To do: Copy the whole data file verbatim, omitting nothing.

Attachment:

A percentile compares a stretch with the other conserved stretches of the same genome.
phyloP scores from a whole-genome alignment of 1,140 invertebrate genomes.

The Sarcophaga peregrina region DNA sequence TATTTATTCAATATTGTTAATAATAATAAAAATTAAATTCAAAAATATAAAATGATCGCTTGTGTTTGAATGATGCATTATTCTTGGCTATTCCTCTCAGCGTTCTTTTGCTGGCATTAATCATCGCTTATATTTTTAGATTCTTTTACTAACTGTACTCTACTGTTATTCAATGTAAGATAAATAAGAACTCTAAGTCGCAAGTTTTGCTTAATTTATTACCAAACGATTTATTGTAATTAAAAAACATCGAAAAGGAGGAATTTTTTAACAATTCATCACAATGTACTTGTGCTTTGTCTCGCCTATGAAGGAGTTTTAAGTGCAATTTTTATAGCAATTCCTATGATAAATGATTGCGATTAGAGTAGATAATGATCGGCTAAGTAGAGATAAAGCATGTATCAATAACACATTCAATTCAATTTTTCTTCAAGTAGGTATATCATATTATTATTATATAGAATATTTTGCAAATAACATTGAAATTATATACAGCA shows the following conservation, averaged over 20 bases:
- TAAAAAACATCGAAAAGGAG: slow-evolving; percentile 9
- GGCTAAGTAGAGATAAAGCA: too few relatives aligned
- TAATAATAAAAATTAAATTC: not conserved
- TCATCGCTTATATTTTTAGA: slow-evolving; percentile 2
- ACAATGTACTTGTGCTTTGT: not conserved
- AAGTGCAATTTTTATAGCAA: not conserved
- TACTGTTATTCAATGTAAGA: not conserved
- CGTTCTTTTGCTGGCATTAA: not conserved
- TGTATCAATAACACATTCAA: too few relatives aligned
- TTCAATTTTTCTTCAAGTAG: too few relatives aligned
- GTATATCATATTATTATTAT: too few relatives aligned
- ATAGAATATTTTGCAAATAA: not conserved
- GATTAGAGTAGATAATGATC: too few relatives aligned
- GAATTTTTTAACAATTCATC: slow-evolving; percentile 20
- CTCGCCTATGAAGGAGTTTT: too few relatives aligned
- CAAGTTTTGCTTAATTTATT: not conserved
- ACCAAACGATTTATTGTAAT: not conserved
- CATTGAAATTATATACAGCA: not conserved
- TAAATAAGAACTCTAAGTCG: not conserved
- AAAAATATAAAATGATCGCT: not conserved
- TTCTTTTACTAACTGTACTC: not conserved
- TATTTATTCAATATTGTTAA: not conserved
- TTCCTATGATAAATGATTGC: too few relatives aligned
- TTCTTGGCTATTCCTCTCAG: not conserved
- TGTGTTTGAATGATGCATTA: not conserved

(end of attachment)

A percentile compares a stretch with the other conserved stretches of the same genome.
phyloP scores from a whole-genome alignment of 1,140 invertebrate genomes.

The Sarcophaga peregrina region DNA sequence TATTTATTCAATATTGTTAATAATAATAAAAATTAAATTCAAAAATATAAAATGATCGCTTGTGTTTGAATGATGCATTATTCTTGGCTATTCCTCTCAGCGTTCTTTTGCTGGCATTAATCATCGCTTATATTTTTAGATTCTTTTACTAACTGTACTCTACTGTTATTCAATGTAAGATAAATAAGAACTCTAAGTCGCAAGTTTTGCTTAATTTATTACCAAACGATTTATTGTAATTAAAAAACATCGAAAAGGAGGAATTTTTTAACAATTCATCACAATGTACTTGTGCTTTGTCTCGCCTATGAAGGAGTTTTAAGTGCAATTTTTATAGCAATTCCTATGATAAATGATTGCGATTAGAGTAGATAATGATCGGCTAAGTAGAGATAAAGCATGTATCAATAACACATTCAATTCAATTTTTCTTCAAGTAGGTATATCATATTATTATTATATAGAATATTTTGCAAATAACATTGAAATTATATACAGCA shows the following conservation, averaged over 20 bases:
- TAAAAAACATCGAAAAGGAG: slow-evolving; percentile 9
- GGCTAAGTAGAGATAAAGCA: too few relatives aligned
- TAATAATAAAAATTAAATTC: not conserved
- TCATCGCTTATATTTTTAGA: slow-evolving; percentile 2
- ACAATGTACTTGTGCTTTGT: not conserved
- AAGTGCAATTTTTATAGCAA: not conserved
- TACTGTTATTCAATGTAAGA: not conserved
- CGTTCTTTTGCTGGCATTAA: not conserved
- TGTATCAATAACACATTCAA: too few relatives aligned
- TTCAATTTTTCTTCAAGTAG: too few relatives aligned
- GTATATCATATTATTATTAT: too few relatives aligned
- ATAGAATATTTTGCAAATAA: not conserved
- GATTAGAGTAGATAATGATC: too few relatives aligned
- GAATTTTTTAACAATTCATC: slow-evolving; percentile 20
- CTCGCCTATGAAGGAGTTTT: too few relatives aligned
- CAAGTTTTGCTTAATTTATT: not conserved
- ACCAAACGATTTATTGTAAT: not conserved
- CATTGAAATTATATACAGCA: not conserved
- TAAATAAGAACTCTAAGTCG: not conserved
- AAAAATATAAAATGATCGCT: not conserved
- TTCTTTTACTAACTGTACTC: not conserved
- TATTTATTCAATATTGTTAA: not conserved
- TTCCTATGATAAATGATTGC: too few relatives aligned
- TTCTTGGCTATTCCTCTCAG: not conserved
- TGTGTTTGAATGATGCATTA: not conserved